For each additional child a further 10qm may be added. However, to qualify for the 1200€ per child and year over ten years, the maximum taxable income limt for a single child household is 90K€ p.a.. For each additional child the amount increases again by 15K€. As a result a family with two children may earn up to 105K€ in taxable income.

 

2B

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8 hours ago, El Jeffo said:

They use Wohnfläche to determine whether Hartz IV recipients get their rent subsidized, for example, and whether a residence is large enough to support family reunification.

 

No reason to think they'd do anything different for this.

 

Yeah but for Hartz IV (and analogous recipients) there is a public policy argument that the welfare money should not be supporting too grand a lifestyle - though a qm limit still doesn't make much sense.  For the Baukindergeld program the goal is to encourage home ownership by families with children.  While I can see public policy reasons to limit this government support based upon the recipients' incomes -- what does the physical size of the dwelling have to do with it?  If somebody wants to buy a run down Dreseitenhof in MeckPom, that's also in the public interest -- but this QM limit would rule out the Baukindergeld. 

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The aim of the programme is for actually people to produce children for Germany and for the children to be properly housed.   For people not to have to choose between "home ownership and children".    It's not to buy homes for parents or families.  Or to populate space, or consume land, or featherbed developers and existing homeowners who can now sell for more, or benefit consumer goods companies who will have more consumers, and the other things that automatically follow.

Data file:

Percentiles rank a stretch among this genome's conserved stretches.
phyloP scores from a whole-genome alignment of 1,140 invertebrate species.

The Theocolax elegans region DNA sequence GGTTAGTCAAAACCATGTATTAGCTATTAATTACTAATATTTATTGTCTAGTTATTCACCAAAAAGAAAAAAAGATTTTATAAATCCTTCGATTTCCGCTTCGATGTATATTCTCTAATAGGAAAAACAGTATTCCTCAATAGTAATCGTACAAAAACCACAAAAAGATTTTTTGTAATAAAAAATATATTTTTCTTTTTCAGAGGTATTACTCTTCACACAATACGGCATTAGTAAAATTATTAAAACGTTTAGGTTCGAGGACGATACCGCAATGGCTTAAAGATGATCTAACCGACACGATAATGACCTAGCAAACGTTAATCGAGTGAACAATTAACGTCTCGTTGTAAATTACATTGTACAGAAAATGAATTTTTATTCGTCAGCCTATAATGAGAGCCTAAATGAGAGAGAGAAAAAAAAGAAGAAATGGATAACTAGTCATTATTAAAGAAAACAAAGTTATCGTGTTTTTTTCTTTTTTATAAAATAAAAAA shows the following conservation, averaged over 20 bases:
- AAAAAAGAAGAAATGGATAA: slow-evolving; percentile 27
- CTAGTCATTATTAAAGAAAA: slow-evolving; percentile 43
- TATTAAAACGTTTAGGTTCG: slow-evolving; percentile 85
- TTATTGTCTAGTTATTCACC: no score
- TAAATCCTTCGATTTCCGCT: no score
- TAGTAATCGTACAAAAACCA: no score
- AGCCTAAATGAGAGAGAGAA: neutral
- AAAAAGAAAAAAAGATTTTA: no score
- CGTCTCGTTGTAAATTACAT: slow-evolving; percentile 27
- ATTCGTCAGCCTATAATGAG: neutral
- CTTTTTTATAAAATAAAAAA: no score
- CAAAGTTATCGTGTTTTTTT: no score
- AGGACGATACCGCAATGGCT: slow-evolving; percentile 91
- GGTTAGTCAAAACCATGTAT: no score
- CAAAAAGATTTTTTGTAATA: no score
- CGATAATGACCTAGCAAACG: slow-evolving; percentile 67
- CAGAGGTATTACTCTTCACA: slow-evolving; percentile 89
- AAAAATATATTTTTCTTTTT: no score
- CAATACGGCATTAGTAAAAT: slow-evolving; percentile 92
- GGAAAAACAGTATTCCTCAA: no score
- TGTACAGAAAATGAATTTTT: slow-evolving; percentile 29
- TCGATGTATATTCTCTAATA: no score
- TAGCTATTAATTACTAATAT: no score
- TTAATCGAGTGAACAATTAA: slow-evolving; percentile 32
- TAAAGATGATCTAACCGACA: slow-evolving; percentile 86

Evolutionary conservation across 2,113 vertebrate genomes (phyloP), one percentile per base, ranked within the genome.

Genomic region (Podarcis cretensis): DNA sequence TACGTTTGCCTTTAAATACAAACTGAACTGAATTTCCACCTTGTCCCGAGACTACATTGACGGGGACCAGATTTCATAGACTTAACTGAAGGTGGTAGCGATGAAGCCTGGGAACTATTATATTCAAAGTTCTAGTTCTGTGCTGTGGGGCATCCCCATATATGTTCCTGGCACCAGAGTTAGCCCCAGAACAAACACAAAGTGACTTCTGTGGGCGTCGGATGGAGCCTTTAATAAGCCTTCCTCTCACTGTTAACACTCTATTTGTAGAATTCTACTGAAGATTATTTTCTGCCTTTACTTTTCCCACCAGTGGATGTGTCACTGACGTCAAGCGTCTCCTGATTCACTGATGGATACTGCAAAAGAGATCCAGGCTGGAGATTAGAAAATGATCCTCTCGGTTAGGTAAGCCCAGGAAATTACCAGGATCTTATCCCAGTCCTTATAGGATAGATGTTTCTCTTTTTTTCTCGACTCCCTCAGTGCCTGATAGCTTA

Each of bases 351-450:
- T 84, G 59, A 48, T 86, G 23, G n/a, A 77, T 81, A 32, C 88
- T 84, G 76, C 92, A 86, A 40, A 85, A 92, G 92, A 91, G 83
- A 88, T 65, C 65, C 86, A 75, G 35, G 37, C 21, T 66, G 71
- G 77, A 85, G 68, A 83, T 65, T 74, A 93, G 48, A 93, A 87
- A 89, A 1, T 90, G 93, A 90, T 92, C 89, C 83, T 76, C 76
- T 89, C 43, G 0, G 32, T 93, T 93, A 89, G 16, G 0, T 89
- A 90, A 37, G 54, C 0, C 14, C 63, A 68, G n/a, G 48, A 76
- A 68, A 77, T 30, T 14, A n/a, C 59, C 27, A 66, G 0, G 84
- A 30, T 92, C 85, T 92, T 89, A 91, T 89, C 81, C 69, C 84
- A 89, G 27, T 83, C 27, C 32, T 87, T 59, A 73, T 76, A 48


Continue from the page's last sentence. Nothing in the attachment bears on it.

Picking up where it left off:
It's one thing to subsidise one population group through giving them more cash than others get in order to deliver a policy - here producing children.   A classic unintended consequence of giving money for a specific policy aim is that the extra buying power crowds out people who (for whatever reason) do not get that cash.  

 

 Therefore it will only functionally extend to the normal amount of space and size for one or two children.  It's not for one group (already benefitting from transfers of other people's money) to gain yet further by buying excess space (already a scarce resource) at the expense of everyone else, while also crowding them out.  The state has to be clear about how a policy giving money to one group impacts the whole populace, and contain it accordingly.   Other recipients of welfare for housing have limits on how much space they get.

 

In addition, the parents are being paid for being parents and to house their children properly.  To devote their resource to that.   Not property renovation.   The state won't want this money being paid out for children to live in ramshackle homes.   While the lower middle class get money on the basis that they (unlike the better off) do not have the resource to both pay for a private home and raise children, it's quite hard to logically suggest they can manage raising children and the much more substantial effort of rebuilding a property (or possibly ethical to tempt them).